How Long Does It Take to Improve Buttocks With Squats?

Enlist a spotter if squatting with a heavy barbell.
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The squat is the gold standard exercise when it comes to training the buttocks, according to the American Council on Exercise. Squats can be done with or without resistance, on balance trainers, side-to-side, with wide or narrow stances, off a platform, with jumps, on one leg or even with a partner. With all these variations, you can squat yourself to a fatigued tush, but may wonder when you’ll start to see results. The answer depends on your your fitness level, your size, your training regimen and your genetics.


Your first squat workout should involve at least one set of eight to 12 repetitions of the basic bodyweight squat. Add another set or two when a single set is no longer challenging. Do the squats at least twice per week on non-consecutive days.


Beginners will see results in four to eight weeks of strength training. These initial results will appear as a greater feeling of strength in the buttock region, making each set of squats easier to complete. If you are overweight, the visual benefits of squats may not appear until you have lost a significant amount of the fat across your glutes. Squats alone will not help you burn the calories necessary to lose fat – you’ll have to participate in 30 minutes or more of cardiovascular exercise on most days of the week and follow a portion-controlled, low-calorie diet. If you are after a rounded tush, the day-to-day changes in the size and shape of your muscles may not be readily visible to the naked eye. Use a tape measure to keep track of your measurements to observe changes in the region over the course of four to six months. You can also observe how you fit into your jeans -- if the seat no longer sags, you know you are making progress. The more fit you are, the slower your results because you have less room to improve. Remember, some body types are more inclined to put on muscle than others.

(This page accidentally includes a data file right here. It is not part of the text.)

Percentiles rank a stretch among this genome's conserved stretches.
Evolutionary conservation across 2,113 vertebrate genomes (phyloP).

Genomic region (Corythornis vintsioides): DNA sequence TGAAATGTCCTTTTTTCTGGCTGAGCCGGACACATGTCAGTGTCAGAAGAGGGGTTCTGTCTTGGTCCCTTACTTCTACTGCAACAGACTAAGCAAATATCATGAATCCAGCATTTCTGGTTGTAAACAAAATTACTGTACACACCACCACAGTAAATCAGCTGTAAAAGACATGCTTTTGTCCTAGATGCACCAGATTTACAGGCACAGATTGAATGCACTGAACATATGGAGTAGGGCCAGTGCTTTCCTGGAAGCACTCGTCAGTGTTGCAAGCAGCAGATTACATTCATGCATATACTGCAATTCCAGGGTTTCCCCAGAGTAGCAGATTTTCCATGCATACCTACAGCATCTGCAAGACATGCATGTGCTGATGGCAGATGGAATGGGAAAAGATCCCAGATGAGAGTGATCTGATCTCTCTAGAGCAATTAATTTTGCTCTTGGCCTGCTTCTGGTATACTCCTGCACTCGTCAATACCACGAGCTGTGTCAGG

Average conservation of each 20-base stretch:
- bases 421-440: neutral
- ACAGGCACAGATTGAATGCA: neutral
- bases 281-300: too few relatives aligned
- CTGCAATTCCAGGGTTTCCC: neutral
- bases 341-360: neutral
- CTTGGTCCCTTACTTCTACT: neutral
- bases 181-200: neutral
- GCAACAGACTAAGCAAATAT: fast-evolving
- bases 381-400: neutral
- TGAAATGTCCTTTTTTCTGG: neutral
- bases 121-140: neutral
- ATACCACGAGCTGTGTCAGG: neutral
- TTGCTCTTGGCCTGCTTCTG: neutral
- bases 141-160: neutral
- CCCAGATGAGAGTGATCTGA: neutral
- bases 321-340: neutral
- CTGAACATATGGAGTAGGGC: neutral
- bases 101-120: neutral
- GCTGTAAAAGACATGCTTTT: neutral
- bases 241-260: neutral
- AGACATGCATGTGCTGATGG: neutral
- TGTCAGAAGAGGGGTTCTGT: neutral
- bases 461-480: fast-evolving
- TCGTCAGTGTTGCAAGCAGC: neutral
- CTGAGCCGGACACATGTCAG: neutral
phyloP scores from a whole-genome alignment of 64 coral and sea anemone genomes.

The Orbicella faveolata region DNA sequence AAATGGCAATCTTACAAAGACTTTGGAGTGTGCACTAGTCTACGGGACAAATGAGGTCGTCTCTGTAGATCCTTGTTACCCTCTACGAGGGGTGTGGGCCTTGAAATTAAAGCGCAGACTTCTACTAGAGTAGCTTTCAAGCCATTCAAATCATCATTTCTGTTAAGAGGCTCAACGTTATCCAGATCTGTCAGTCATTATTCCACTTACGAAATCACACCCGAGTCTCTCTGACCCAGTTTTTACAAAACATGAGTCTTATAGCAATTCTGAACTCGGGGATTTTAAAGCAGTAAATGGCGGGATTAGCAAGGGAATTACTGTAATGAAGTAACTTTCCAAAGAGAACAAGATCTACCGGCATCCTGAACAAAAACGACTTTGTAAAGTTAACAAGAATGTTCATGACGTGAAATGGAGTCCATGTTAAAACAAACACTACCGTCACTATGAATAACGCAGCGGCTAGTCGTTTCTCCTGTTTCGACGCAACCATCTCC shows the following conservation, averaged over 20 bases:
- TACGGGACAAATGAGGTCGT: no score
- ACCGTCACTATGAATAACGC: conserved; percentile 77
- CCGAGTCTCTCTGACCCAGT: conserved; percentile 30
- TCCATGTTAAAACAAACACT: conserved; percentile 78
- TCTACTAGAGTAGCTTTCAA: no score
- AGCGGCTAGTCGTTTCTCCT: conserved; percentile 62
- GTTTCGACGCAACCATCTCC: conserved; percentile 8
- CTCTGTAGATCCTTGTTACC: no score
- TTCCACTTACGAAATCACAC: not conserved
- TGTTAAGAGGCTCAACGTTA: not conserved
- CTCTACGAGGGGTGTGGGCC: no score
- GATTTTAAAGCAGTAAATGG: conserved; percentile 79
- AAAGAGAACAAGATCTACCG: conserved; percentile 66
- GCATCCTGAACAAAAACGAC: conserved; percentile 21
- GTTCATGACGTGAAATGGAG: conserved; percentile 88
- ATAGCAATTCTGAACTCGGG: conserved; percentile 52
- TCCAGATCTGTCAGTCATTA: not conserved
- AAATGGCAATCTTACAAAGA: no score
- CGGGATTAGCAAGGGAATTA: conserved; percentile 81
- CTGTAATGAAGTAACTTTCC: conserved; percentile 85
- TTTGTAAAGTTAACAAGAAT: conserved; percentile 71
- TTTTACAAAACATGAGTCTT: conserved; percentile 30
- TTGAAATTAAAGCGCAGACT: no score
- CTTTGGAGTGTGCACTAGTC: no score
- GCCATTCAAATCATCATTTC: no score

Progress and Variety

If you’ve been doing bodyweight squats for eight weeks or more, it is time to mix up your routine to yield better results. Bodyweight squats are good for beginners learning to hone proper form, but overtime your body becomes accustomed to the movement and needs greater stimuli.You can hold dumbbells in each hand as you squat to start adding resistance or place a weighted dumbbell across the back of your shoulders. Other ways to mix up the squat are to place a stability ball between your back and the wall as you squat down, add a jump as you rise from the squat or change the distance between your feet.


Squats are just one way to train your buttocks. To accelerate your progress add quadruped hip extensions, step-ups, lunges and deadlifts to your leg routine. When you add resistance to these exercises and the squat, choose weight that makes the last two or three repetitions in each set challenging to complete with good form. You must work to fatigue to make your buttocks stronger and shapelier.

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